NASA's Aqua Satellite sees Khanun's remnants dissipating over China

Jul 20, 2012
of the time series of infrared imagery from the AIRS instrument on NASA's Aqua satellite showing the progress of Tropical Depression Khanun before, during and after landfall on July 18, 19 and 20. Purple areas indicate coldest cloud top temperatures, strongest storms and heaviest rainfall. Credit: Credit: NASA JPL, Ed Olsen

NASA's Aqua satellite has been tracking the remnants of Tropical Depression Khanun, and infrared data revealed that it has moved over northeastern China where it is now dissipating.

NASA's Aqua satellite passed over Khanun on July 18, 19 and 20 and tracked the northeastern progression of the tropical cyclone after it made landfall. On Wednesday, July 18 at 1659 UTC (12:59 p.m. EDT/U.S.), Tropical Depression Khanun's center was still in the (west of South Korea). At that time, the Atmospheric Infrared Sounder (AIRS) instrument onboard NASA's Aqua satellite saw a band of thunderstorms with cloud top temperatures colder than 220 kelvin (-63.6 F/-53.1C) over western South Korea, bringing heavy rainfall. A larger area of thunderstorms with cloud top temperatures as cold as -63F/-53C were over western North Korea at that time, dropping moderate rainfall.

Khanun came ashore in western South Korea, bringing heavy rainfall with it on Thursday, July 19 as it moved in a north-northeasterly direction toward North Korea and northeastern China. On July 19 at 0405 UTC (12:05 a.m. EDT/U.S.), the heaviest rainfall and strongest thunderstorms appeared to be over the Kangnam Mountains in northern North Korea that also border eastern China. The Kangnam Mountains lie west of the Rangrim Mountains.

Although the center of Khanun's remnants moved into the , it was bringing some scattered showers and thunderstorms to a few areas in northeastern China on July 20. NASA's Aqua satellite passed over the region on July 20 at 0447 UTC (12:47 a.m. EDT) and showed some scattered showers moving east into Khabarovsk Krai, Russia, a federal subject of Russia. Khunan's remnants are expected to dissipate today.

Explore further: Huge waves measured for first time in Arctic Ocean

add to favorites email to friend print save as pdf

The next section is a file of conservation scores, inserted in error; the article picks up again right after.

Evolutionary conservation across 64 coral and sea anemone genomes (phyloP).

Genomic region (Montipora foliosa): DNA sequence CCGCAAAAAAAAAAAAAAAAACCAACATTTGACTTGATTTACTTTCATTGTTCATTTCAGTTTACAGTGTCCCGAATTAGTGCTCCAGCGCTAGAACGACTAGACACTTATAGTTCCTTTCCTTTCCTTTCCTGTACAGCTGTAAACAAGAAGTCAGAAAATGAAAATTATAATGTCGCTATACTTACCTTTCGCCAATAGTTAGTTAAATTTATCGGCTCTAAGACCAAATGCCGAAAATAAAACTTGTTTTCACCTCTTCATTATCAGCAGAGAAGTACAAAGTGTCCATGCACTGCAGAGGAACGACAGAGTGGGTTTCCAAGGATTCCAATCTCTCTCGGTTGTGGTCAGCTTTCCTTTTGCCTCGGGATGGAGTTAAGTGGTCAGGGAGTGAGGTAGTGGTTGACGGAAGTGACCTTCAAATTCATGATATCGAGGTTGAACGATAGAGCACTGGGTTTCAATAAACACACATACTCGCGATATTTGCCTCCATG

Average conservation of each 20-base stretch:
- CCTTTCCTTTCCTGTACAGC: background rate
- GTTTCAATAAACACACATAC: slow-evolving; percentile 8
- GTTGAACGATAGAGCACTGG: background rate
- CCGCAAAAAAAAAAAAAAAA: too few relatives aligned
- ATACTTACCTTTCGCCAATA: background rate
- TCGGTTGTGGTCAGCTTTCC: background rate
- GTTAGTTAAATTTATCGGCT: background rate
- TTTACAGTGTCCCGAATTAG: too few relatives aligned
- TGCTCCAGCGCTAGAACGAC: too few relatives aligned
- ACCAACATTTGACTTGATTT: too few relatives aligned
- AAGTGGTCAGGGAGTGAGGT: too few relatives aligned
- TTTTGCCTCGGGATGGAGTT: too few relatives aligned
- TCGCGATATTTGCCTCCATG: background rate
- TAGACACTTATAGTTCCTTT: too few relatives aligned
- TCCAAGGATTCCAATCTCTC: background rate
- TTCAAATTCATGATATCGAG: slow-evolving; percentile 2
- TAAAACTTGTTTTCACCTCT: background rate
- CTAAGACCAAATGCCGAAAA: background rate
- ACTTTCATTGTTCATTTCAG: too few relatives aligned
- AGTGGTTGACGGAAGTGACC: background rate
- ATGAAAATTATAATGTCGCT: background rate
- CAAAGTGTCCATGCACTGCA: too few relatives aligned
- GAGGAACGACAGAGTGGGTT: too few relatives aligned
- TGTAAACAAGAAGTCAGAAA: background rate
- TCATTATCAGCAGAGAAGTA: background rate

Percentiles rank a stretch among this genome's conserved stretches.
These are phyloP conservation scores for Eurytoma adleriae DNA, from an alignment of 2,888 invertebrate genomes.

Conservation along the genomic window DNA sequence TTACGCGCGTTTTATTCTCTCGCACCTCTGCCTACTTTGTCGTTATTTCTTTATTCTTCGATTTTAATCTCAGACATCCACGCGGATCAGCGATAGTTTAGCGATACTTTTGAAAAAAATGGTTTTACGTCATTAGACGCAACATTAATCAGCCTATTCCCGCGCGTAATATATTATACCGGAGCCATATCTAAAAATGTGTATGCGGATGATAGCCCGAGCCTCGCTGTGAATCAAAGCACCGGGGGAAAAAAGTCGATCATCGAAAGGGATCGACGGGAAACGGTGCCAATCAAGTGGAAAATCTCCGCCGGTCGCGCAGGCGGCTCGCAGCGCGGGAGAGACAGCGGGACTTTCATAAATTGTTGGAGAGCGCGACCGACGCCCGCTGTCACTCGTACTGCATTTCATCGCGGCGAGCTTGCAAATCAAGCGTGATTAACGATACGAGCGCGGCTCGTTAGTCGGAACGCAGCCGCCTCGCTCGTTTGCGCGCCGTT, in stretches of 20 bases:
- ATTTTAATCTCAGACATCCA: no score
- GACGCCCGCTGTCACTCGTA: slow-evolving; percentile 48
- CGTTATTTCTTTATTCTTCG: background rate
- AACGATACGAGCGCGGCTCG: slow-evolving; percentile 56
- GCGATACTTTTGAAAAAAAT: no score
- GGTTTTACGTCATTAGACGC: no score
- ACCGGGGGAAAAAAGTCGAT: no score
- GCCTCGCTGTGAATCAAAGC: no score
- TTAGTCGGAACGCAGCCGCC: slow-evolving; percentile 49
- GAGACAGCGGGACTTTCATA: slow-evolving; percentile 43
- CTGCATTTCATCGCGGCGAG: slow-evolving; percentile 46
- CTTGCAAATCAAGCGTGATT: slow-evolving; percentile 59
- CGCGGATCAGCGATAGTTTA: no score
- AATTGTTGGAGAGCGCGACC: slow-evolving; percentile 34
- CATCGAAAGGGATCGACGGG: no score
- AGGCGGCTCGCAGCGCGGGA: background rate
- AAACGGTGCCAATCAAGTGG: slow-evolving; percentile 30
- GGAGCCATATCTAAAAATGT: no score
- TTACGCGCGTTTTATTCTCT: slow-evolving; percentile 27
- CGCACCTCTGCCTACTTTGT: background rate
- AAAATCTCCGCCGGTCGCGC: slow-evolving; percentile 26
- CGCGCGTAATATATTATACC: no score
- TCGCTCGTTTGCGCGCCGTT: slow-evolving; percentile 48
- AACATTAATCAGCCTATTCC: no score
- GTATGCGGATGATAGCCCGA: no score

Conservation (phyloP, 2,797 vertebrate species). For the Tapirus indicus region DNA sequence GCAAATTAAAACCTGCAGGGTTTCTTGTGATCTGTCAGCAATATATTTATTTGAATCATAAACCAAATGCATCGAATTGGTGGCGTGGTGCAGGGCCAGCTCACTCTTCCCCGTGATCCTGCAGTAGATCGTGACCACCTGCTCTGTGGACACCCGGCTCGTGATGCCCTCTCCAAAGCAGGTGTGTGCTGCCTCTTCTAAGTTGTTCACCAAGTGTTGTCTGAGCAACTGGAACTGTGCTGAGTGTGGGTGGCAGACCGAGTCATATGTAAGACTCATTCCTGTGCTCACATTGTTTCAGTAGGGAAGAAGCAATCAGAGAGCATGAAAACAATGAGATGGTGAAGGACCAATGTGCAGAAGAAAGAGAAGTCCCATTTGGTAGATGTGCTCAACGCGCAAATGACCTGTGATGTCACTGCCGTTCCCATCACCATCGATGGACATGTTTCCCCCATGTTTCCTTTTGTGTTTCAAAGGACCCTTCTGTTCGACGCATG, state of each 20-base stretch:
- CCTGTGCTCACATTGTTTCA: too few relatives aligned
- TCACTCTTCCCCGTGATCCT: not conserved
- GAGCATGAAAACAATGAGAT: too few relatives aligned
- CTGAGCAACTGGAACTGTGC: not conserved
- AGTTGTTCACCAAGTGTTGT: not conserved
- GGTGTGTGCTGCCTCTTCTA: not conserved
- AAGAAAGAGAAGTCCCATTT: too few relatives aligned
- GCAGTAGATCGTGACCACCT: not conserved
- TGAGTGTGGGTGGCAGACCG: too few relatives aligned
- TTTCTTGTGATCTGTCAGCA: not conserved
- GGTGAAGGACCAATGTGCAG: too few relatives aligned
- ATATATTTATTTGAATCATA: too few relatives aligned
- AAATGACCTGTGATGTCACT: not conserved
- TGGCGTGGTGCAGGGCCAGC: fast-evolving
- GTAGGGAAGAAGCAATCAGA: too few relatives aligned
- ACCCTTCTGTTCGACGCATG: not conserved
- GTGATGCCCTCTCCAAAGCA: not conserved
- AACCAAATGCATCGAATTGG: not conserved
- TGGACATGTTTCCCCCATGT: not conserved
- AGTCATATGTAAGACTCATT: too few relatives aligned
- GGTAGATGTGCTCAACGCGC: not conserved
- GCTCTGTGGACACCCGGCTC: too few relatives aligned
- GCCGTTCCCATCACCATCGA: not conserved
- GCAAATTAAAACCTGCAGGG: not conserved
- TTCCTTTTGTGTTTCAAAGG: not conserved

Related Stories

Tropical Depression Khanun blankets South Korea

Jul 19, 2012

Tropical Depression Khanun came ashore with some heavy rainfall in the morning hours (local time) on Thursday, July 19. NASA's Terra satellite captured an image of Khanun's clouds on July 19, covering all ...

Recommended for you

Huge waves measured for first time in Arctic Ocean

54 minutes ago

As the climate warms and sea ice retreats, the North is changing. An ice-covered expanse now has a season of increasingly open water which is predicted to extend across the whole Arctic Ocean before the middle ...

New research reveals Pele is powerful, even in the sky

6 hours ago

One might assume that a tropical storm moving through volcanic smog (vog) would sweep up the tainted air and march on, unchanged. However, a recent study from atmospheric scientists at the University of Hawai'i ...

Image: Wildfires continue near Yellowknife, Canada

7 hours ago

The wildfires that have been plaguing the Northern Territories in Canada and have sent smoke drifting down to the Great Lakes in the U.S. continue on. NASA's Aqua satellite collected this natural-color image ...

Excavated ship traced to Colonial-era Philadelphia

8 hours ago

Four years ago this month, archeologists monitoring the excavation of the former World Trade Center site uncovered a ghostly surprise: the bones of an ancient sailing ship. Tree-ring scientists at Columbia ...

User comments : 0